In addition to the keyword, make sure the subject line identifies the project or issue it is directed toward.  If an action is requested, summarize the action (for example. “FOR APPROVAL:  Vacation Request”).  Where relevant, include dates especially any looming deadlines.  But remember to keep the subject line to the point and as short as possible, so that it appears in the reader’s initial view without the need to scroll.

It is possible to use multiple keywords in one subject line, for example a request for approval that is copied to others for information.  In that case, be sure to add identify the action keyword with the intended recipient, for example:  FOR APPROVAL (Jennifer) and FYI.  In most cases, it is simpler to add the FYI recipients as “CCs” to the email instead of putting them in the “TO” line.

Email Organization

A third tip is to think about the organization of your email. There are many ways to organize information and what works best may vary with reader and subject matter.  But here are some techniques that may make it easier for readers to read and respond to your email:  For team communications, there may also be value in developing a standard organizational template for all team members to use.

Again, the U.S. military trains its officers in several recommended approaches to organizing email content.  The most basic approach is BLUF or “Bottom Line Up Front.”  This approach emphasizes the use of a short introductory sentence or paragraph that frames the key issue and outlines the recommended action.  BLUF communications are tailored more toward rapidly moving issues or situations that require prompt attention.  A good “BLUF” introduction immediately answers all the key questions your reader may have:  who, what, why, when, where and how.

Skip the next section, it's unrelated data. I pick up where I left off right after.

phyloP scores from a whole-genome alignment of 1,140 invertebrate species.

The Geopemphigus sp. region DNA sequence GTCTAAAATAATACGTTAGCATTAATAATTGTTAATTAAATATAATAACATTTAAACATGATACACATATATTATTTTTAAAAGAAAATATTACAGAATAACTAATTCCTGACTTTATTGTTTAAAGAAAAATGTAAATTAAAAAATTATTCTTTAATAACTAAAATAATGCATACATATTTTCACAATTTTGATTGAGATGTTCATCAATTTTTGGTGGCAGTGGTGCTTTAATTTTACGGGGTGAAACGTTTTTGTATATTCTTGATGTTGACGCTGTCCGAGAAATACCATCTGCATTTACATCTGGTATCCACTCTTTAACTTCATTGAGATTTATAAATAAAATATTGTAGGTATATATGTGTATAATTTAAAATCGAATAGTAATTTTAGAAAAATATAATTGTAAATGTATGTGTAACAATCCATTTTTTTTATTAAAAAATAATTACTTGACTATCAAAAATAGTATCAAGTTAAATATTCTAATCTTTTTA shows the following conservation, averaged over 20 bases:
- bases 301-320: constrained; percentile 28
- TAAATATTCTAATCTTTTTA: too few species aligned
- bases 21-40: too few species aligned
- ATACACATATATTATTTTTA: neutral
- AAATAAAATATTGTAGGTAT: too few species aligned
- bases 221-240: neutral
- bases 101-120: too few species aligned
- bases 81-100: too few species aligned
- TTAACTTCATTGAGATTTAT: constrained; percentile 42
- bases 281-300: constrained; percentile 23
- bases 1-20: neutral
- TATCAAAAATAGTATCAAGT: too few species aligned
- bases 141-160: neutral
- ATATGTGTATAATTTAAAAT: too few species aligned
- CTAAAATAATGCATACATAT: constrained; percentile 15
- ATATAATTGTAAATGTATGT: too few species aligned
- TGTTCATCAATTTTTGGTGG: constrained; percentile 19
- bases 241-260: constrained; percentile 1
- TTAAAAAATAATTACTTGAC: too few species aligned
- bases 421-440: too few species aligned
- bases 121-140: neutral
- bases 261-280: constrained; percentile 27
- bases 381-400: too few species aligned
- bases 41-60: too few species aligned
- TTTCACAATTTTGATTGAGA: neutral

The BLIND approach also focuses on leading with the bottom line but is geared toward recipients who need more background or contextual information.   The BLIND email takes the BLUF approach and organizes supporting information to address impact on the organization, next steps to be taken, and any other relevant details.

The military has also developed a standard format for briefing documents (including emails) known as the Electronic Staff Summary Sheet (or eSSS for short) that organizes its contents under the following series of headings set in bold and all caps:  PURPOSE, BACKGROUND; DISCUSSION; VIEWS OF OTHERS and RECOMMENDATION.

Whatever organization you adopt, the key element is to lead with a clear and concise statement of the situation and recommended action.  Many time-strapped managers will not read beyond the first paragraph before making a decision, so be sure to make your lead informative and thorough in as few words as possible.  It was always my own practice when communicating with superiors to lead with a one sentence summary and recommended action.